In the 1980’s Roy Barnes and Nathan Deal were both in the Georgia Senate. They were both Democrats, and they were both lawyers, and when it came to protecting women, that’s where their similarities ended. You already know about Nathan Deal’s sponsorship of legislation that would have humiliated women by making victims answer to their rapists. It turns out, that was only the tip of the iceberg. During his twelve year career in the Georgia Senate, Deal repeatedly refused to step up to protect victims of domestic violence.

In 1981, then-State Senator Roy Barnes authored legislation that allowed police to arrest, without warrant, individuals suspected of committing violent acts against their spouses. Advocates for battered women hailed the bill as a “new awareness” of the plight of battered women. What did Nathan Deal do? He took to the well of the Georgia Senate to complain that the bill would place an unreasonable workload on superior court judges and give far-reaching arrest powers to police.

Like the power to arrest the man the battered woman is terrified to prosecute???

At the end of the day, Nathan Deal was one of only seven in the Georgia Senate to vote against Barnes’ landmark legislation, a bill that ultimately did become law.

This would not be the last time Nathan Deal failed to step up for women. Between 1981 and 1988, Deal failed, on FOUR separate occasions to support legislation strengthening laws protecting victims of domestic violence. On one of those occasions, he was the lone voice of opposition.

I would guess that everyone who reads this post knows a woman who has been a victim of domestic violence, a woman who has been hurt by someone she loves. According to the Georgia Bureau of Investigation, in 2009 alone there were 62,156 reported cases of domestic violence in this state. To me, these are not stale statistics. The number brings to mind the names and faces of real women. For the last twenty-four years, in both my professional and volunteer work, I have had the opportunity to work with countless victims of domestic violence and with the shelters and other agencies that seek to intervene, offer support and help to end the cycle of violence. In Georgia, family violence is an epidemic that impacts not only the battered spouse but also the children who often witness the violence. The tragic consequences are both physical and emotional, and the scars can last a lifetime. Politics aside, I am outraged that Nathan Deal could not see his way clear to join his colleagues in bipartisan support of legislation that helped to protect these vulnerable women and their children. Worse yet, he thought by opposing the bill he was protecting the “sanctity of the family.” Those “family values,” I think we can do without.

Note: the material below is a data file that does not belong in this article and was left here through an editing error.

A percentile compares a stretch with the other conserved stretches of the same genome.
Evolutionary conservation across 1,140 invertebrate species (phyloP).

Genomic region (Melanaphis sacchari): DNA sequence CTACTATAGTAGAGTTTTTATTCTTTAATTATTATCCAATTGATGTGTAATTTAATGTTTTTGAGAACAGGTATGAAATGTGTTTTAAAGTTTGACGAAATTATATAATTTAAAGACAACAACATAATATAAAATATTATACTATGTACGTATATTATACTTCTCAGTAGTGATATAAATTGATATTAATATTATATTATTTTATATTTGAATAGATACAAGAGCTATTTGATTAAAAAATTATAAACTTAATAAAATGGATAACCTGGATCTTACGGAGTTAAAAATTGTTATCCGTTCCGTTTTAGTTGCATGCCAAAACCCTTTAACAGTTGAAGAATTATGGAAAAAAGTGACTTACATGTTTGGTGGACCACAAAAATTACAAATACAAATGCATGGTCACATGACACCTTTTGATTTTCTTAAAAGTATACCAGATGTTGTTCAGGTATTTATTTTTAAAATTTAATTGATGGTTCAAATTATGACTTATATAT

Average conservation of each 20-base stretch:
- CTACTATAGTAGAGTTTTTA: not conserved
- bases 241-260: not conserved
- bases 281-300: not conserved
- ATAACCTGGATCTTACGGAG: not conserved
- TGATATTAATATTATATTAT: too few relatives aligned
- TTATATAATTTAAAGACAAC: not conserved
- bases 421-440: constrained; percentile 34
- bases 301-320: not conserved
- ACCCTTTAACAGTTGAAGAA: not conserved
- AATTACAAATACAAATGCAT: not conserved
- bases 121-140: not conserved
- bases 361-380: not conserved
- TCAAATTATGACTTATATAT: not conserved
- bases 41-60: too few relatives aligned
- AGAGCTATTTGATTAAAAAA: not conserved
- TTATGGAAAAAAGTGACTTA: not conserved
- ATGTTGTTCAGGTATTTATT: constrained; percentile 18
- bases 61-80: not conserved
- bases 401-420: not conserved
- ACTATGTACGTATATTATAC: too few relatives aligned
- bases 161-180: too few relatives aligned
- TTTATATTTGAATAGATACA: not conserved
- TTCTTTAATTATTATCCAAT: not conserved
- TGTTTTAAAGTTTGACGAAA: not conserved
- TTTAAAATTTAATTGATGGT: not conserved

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7 Responses to Family Values?

  1. Therebel says:

    Hey I know a women who was abused. well not personally…but I believe the alledged perpetrator was Jason Goldfarb Shepherd the stellar candidate on District 37…BUT it is alledged..heck I don’t want to get sued by him..lol

  2. JerryT says:

    65,000 in one year? Good Lord I had no idea.

  3. JMPrince says:

    Thanks for the clarification Amy, and this is disallowed elsewhere too, if not exactly universally:
    “…but to also be subjected to questions about their sexual history, dress and demeanor, testimony that is now typically excluded in Georgia” [from rape victims]. JMP

  4. Amy Morton says:

    Yes, I agree that I could have been more clear. I am referring to the fact that the legislation Deal sponsored in 1991 initially included language that would have required rape victims not only to testify about the attack but to also be subjected to questions about their sexual history, dress and demeanor, testimony that is now typically excluded in Georgia.

  5. Jen B. says:

    “You already know about Nathan Deal’s sponsorship of legislation that would have humiliated women by making victims answer to their rapists.”

    I disagree with your language here. Defendants confronting their accusers is called the Confrontation Clause of the Sixth Amendment. But, I know it’s easy to hate on rapists and Nathan Deal.